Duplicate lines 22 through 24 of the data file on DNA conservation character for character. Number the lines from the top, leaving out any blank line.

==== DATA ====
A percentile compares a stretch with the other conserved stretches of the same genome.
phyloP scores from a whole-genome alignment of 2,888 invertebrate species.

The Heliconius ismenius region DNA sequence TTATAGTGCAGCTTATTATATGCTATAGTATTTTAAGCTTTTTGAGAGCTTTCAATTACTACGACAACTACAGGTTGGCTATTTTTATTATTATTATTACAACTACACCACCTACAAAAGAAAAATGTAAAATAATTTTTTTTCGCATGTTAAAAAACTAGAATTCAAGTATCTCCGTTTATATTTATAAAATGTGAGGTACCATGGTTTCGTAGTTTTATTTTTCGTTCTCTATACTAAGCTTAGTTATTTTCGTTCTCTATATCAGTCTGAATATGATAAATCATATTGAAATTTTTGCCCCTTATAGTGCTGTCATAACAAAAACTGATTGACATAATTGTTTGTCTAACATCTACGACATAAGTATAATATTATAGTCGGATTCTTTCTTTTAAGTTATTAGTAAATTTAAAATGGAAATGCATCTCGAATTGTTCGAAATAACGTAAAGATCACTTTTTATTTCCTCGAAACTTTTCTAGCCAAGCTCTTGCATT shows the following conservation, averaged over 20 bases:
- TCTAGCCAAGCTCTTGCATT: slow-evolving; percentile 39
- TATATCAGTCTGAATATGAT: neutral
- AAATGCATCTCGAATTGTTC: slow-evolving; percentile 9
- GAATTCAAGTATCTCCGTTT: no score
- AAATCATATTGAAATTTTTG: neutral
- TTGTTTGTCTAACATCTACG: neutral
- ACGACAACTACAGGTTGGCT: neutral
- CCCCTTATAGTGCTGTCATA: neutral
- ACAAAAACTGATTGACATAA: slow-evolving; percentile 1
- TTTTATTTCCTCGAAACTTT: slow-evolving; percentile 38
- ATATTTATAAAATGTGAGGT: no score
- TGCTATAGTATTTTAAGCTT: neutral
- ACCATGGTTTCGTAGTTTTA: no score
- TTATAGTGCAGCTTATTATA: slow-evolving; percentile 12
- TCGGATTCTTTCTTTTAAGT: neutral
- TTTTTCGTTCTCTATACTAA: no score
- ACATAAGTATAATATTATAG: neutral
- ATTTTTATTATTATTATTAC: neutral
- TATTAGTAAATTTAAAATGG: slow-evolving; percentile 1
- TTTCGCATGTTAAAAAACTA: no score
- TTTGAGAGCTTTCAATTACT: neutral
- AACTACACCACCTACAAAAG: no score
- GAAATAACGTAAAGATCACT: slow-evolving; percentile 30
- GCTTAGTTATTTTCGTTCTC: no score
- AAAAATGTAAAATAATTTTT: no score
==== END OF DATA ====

- TATTAGTAAATTTAAAATGG: slow-evolving; percentile 1
- TTTCGCATGTTAAAAAACTA: no score
- TTTGAGAGCTTTCAATTACT: neutral